Carbon markets could help African countries develop mitigation projects and receive further climate‐related investment. COP26 agreed the rules for Article 6 of the Paris Agreement, which enables countries to pay for GHG reductions or removals in another country to meet and go beyond their domestic emissions reduction commitments. This can be done bilaterally through Article 6.2 using internationally transferred mitigation outcomes (ITMOs), or through a new international carbon market, known as the Article 6.4 mechanism.

Twenty‐four African countries have signalled their strong interest or intention to take part in carbon markets under Article 6 in their latest NDC submissions (Michaelowa et al., 2021). ITMOs could generate USD 225‐245 billion in net financial flows to African countries and prevent the emission of 3,500‐3,850 Mt CO2 over 2020‐30 (around 22‐24% of Africa’s total energy‐related CO2 emissions over the period), and USD 1,130‐1,865 billion and 14,750 Mt CO2 over 2020‐50, compared with scenarios without Article 6 co‐operation (Yu et al., 2021). This implies the implementation of Article 6 mechanisms could deliver financial flows that exceed 20% of investment in clean energy in Africa by 2030 and reach roughly 30% by 2050 in the SAS (Figure 3.35).

African countries need to develop new systems, institutional frameworks and monitoring procedures in order to exploit Article 6 opportunities. Article 6.2 bilateral trading of ITMOs can already take place, with Ghana, Morocco and Senegal having signed cooperation agreements with Switzerland (BAFU, 2021). Issuing credits under the Article 6.4 mechanism may take up to two years. Two new coalitions, the West African and Eastern Africa Alliances on Carbon Markets and Climate Finance, aim to foster sub‐regional co‐operation and enhance readiness for implementing Article 6, with pilot activities in African countries already underway (Climate Finance Innovators, 2020).

African capital markets remain small, despite growth in recent years. Many financial systems in Africa do not have sufficient liquidity to provide long‐term financing, which results lending for short time periods (70% of lending is less than five years). However, sovereign wealth funds (SWFs) and pension funds are growing sources of long‐term capital, with total assets under management (AuM) for SWFs estimated at USD 80‐90 billion, almost 90% of which are in oil‐producing countries in North Africa (IFSWF, 2021; Murgatroyd, 2020). The AuM of African pension funds was last estimated at over USD 300 billion in 2019 but are projected to grow significantly (BrightAfrica, 2019).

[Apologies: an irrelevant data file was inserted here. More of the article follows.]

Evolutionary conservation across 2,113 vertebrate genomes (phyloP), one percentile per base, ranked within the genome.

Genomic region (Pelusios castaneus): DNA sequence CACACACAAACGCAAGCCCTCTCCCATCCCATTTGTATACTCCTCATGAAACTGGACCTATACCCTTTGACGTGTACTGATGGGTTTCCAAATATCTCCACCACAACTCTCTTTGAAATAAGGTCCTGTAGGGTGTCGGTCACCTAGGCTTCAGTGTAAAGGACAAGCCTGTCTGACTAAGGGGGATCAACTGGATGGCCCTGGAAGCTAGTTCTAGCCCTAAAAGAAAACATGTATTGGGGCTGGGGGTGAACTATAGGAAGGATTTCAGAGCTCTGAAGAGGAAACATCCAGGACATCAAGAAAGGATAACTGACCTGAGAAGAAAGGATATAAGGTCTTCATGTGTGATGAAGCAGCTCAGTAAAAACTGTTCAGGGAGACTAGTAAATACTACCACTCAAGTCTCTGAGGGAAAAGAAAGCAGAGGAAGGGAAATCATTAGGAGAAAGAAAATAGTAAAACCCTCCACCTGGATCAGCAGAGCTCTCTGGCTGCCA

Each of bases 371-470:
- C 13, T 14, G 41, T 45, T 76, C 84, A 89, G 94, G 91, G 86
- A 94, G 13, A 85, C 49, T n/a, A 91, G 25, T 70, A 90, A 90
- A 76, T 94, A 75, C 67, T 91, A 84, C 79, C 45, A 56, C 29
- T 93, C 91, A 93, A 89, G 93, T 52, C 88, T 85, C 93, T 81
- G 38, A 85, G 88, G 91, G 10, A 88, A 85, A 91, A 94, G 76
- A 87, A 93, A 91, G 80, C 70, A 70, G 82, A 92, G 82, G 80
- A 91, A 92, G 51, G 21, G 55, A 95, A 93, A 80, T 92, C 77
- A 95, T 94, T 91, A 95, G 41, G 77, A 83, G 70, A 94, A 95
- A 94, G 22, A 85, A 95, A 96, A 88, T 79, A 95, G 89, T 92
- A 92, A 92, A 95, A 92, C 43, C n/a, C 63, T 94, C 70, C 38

Unlocking these sources for energy projects requires regulatory changes to increase their allocation towards infrastructure or to bring in concessional finance, such as grants, first‐loss loans or guarantees, to make energy projects investment grade. For example, in Kenya, the Retirement Benefit Authority increased the threshold for pension fund allocations to infrastructure assets from 5% to 10% in 2021, which resulted in the Kenya Pension Funds Investment Consortium committing to spending over Kenyan shilling 25 billion (USD 229 billion) on infrastructure over 2021‐26 (US Embassy Kenya, 2020). But there are still a number of cross‐cutting risks that deter domestic capital and few bankable projects, i.e. projects that have a viable financial, economic and technical plan and acceptable credit risk. Green banking institutions, often supported by international grants and concessional capital, can help to lower these risks.

Using public funds to mobilise private capital

Maximising the catalytic potential of public finance while not crowding out private capital is crucial to financing clean energy projects in Africa. Highly concessional capital, particularly grants, have been used for developing many projects that have struggled to reach bankable status in least developed countries. However, many projects that used to rely exclusively on grant financing, such as electricity access projects in remote villages, have begun to use models that rely on a mix of concessional and commercial financing. These models, which are forms of blended finance mechanisms, use limited concessional public capital to lower financing costs and attract private finance.